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Based on 44 Chapters About 4 Men (2016) by psychologist and author B.B. Easton, Sex/Life Season Two continues its commentary on the downsides of a monogamous society and untapped female sexuality. However, it isn’t as compelling as Season One. It ultimately fails to meet the expectations set forth for the protagonist, Billie, and the message the show was seemingly promising us at the end of the first season.
In episode one of the first season, there’s a scene where Billie finds her young son with a butterfly trapped in a jar.
“What have you got there, honey?” She asks.
The boy gazes lovingly at the trapped monarch, “It’s a girl, she’s mine, and I love her.”
“She can’t breathe in there, and she’s going die if you don’t let her out,” Billie responds in a soothing, motherly tone. She then teaches her son a life lesson. Opening the jar, she says, “Let’s see which way she goes,” and they both watch her fly away.
That one scene sets up Billie’s struggle throughout the run of the series, life inside a jar. And it was our first clue what Season Two would be about – which direction Billie flies when she’s released.
But, alas, we never see Billie get truly released. The ending of season one had us believing Billie’s fantasy would finally come true after an entire season of ‘will-they-won’t-they.’ What was Billie’s fantasy? She didn’t have the answer herself until the last episode when her husband, Cooper, watched her via iPhone’s shared location app rushing over to Brad’s apartment. He smiled, apparently knowing where she was and what she intended to do. Having both her safe and loving husband Cooper and her dangerous (and fabulously well-hung) ex-boyfriend Brad became her goal, and Cooper seemed OK with it. I mean, why else would he smile knowing his wife was about to hookup with someone else? Billie confidently enters Brad’s apartment and says, “I’m not leaving my husband. This changes nothing. Now fuck me!”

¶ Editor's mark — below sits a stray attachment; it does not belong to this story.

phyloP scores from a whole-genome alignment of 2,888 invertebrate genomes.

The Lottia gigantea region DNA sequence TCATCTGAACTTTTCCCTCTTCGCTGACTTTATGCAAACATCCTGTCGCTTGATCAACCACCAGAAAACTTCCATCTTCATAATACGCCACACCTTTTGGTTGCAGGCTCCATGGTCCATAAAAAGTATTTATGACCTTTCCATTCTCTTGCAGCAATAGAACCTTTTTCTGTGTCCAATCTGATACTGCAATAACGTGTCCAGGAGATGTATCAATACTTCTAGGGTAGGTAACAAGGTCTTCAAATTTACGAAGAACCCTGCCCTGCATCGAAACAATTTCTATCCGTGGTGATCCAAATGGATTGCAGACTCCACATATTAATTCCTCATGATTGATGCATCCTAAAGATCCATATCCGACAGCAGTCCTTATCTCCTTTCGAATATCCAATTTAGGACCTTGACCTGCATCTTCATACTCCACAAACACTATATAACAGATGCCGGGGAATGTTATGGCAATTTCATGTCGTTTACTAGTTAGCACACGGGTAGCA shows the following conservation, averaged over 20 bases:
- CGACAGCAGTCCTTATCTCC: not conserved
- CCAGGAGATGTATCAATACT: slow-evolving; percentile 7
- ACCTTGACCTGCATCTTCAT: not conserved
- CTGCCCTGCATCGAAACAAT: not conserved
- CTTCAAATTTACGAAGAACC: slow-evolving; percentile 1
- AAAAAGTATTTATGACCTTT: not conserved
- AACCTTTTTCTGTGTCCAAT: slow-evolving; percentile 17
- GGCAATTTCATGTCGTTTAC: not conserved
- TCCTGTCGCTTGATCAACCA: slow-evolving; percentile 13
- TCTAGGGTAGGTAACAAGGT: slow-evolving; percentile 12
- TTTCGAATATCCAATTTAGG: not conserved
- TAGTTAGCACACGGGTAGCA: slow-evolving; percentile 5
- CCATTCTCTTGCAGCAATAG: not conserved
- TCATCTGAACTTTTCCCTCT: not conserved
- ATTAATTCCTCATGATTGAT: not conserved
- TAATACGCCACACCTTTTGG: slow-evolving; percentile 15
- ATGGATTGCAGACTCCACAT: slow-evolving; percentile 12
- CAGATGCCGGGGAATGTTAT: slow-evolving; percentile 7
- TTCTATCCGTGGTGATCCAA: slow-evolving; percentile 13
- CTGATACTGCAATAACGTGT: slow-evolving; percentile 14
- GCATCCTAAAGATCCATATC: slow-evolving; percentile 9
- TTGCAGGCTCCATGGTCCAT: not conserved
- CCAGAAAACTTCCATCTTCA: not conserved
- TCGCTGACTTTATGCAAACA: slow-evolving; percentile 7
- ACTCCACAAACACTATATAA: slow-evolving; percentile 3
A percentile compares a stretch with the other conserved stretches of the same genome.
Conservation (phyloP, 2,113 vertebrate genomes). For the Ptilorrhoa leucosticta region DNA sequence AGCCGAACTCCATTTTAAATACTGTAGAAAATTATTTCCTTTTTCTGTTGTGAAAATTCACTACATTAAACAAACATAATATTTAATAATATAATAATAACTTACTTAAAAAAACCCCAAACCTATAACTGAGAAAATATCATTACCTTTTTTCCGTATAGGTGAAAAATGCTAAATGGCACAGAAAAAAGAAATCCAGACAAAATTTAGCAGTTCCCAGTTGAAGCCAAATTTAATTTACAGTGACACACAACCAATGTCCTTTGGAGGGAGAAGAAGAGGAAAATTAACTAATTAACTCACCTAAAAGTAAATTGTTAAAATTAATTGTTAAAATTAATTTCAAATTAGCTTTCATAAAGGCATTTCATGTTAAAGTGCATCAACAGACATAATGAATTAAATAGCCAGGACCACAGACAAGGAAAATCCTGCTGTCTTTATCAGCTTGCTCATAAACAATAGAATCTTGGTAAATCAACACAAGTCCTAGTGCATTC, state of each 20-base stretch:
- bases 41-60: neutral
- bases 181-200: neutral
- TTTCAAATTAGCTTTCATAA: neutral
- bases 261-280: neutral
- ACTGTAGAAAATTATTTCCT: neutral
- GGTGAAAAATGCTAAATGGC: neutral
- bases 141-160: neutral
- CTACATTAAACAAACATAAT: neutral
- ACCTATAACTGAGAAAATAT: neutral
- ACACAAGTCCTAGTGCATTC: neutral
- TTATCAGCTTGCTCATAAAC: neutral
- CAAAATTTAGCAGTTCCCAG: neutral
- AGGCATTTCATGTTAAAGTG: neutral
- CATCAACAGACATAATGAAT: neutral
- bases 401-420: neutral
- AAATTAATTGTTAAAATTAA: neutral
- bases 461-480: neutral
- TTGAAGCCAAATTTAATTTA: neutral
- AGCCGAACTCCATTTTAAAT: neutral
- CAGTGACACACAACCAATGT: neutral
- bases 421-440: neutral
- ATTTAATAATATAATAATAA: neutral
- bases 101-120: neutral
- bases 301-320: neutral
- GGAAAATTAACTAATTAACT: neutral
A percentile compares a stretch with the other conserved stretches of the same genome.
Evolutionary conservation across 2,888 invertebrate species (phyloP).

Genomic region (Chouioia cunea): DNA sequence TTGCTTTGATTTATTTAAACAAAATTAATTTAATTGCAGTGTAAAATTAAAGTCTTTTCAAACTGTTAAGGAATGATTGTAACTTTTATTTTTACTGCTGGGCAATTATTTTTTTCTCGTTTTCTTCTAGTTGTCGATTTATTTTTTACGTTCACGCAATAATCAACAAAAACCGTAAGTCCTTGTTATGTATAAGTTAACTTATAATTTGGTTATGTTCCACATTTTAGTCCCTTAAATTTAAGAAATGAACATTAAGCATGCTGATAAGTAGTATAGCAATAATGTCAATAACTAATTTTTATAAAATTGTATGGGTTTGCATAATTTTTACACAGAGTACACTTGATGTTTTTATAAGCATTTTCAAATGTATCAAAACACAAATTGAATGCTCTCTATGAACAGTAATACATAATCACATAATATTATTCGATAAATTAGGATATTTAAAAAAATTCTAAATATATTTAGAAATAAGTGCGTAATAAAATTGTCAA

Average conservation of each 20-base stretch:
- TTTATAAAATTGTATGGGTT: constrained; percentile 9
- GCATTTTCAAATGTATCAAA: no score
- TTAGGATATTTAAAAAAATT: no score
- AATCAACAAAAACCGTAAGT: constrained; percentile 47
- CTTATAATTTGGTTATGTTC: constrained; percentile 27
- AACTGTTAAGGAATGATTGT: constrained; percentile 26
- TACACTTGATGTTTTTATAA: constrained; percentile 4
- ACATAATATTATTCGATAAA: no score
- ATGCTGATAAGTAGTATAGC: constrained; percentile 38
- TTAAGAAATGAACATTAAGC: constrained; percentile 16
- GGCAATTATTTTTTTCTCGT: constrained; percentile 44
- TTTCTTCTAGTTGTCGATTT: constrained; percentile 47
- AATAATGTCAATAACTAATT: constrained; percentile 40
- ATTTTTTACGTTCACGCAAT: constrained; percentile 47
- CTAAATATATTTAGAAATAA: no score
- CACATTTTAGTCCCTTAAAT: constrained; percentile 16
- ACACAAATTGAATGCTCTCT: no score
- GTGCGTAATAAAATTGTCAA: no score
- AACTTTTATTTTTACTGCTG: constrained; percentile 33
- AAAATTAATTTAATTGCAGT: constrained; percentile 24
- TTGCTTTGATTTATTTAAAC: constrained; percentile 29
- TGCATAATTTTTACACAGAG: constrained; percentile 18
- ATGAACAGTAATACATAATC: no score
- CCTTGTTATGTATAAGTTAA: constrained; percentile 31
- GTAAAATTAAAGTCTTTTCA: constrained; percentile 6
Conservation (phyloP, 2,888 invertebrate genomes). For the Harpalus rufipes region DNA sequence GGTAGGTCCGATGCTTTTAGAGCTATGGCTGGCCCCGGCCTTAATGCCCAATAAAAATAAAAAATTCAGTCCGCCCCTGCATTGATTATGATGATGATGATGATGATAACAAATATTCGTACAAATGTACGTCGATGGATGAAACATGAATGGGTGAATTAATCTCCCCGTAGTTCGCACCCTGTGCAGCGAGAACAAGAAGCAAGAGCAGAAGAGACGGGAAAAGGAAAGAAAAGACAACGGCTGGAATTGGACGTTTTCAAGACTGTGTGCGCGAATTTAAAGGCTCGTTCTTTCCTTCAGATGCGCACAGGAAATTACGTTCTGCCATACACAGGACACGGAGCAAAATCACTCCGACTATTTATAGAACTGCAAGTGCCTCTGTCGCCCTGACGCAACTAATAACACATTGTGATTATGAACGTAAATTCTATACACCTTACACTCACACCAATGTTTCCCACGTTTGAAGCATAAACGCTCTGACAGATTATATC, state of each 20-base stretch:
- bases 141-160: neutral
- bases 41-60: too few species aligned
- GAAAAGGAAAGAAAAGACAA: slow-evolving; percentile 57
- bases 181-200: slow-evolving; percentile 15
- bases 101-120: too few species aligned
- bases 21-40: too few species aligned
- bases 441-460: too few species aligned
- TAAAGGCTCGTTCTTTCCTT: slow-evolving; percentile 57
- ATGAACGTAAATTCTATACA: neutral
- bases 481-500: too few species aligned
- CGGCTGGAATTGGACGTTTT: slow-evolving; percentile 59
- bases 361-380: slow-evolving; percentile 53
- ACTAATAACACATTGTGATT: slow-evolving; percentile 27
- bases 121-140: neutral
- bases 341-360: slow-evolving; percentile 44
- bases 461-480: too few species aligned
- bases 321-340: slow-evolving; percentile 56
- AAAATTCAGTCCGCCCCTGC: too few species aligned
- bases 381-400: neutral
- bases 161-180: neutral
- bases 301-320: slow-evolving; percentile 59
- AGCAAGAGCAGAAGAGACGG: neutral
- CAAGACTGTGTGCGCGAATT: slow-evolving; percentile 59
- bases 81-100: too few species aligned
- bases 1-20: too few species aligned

WOW! That scene had so many hot-wife/cuckolding elements that faithful viewers licked their lips in anticipation of season two—a bold and sexual woman who would no longer be punished for her desires. But we were let down. Season two picks up where that scene left off, although they altered what Billie says to Brad. We then see Brad didn’t take Billie into his arms and fuck her six ways to Sunday. He turns her down because he’s in a new relationship.
Gone are the kinky, non-monogamous undertones, and with them, Billie’s sexual liberation. Instead, we get another season of unresolved sexual tension, and Billie is disempowered. She becomes what society expects wayward women to become: jilted, heartbroken, and weak. They may as well have plastered a big red ‘A’ on her chest, even though she never seals the deal.
Even though the sex scenes are plentiful with some really hot people, what was thought-provoking erotica in season one becomes another soft porn show. Sure, we get glimpses into Billie’s psyche as she theorises adultery as the saving grace of a repressive monogamous culture in her doctorate dissertation. But that plot line seems pointless if Billie doesn’t practice what she preaches.
Even one of season one’s most interesting characters, Trina, who throws lavish swingers parties with her husband, gets reduced to a mere victim of her husband’s deviant urges. In an argument, she tells him that their open marriage was HIS idea and not what she wanted, even though she appeared to be having a great time in the scenes involving her sexual extracurricular activities. Sigh.
It is clear that the series caters primarily to female viewers; male frontal nudity is featured prominently. And the series does continue a new and hot trend in movies and TV where women expect their men to go down on them – no questions asked! Reaching the series finale, though, the writers clearly went for a Lifetime movie-type romantic ending. Everything was wrapped up in a way middle America would approve of. I was left wondering if Netflix mandated that tame and meek conclusion.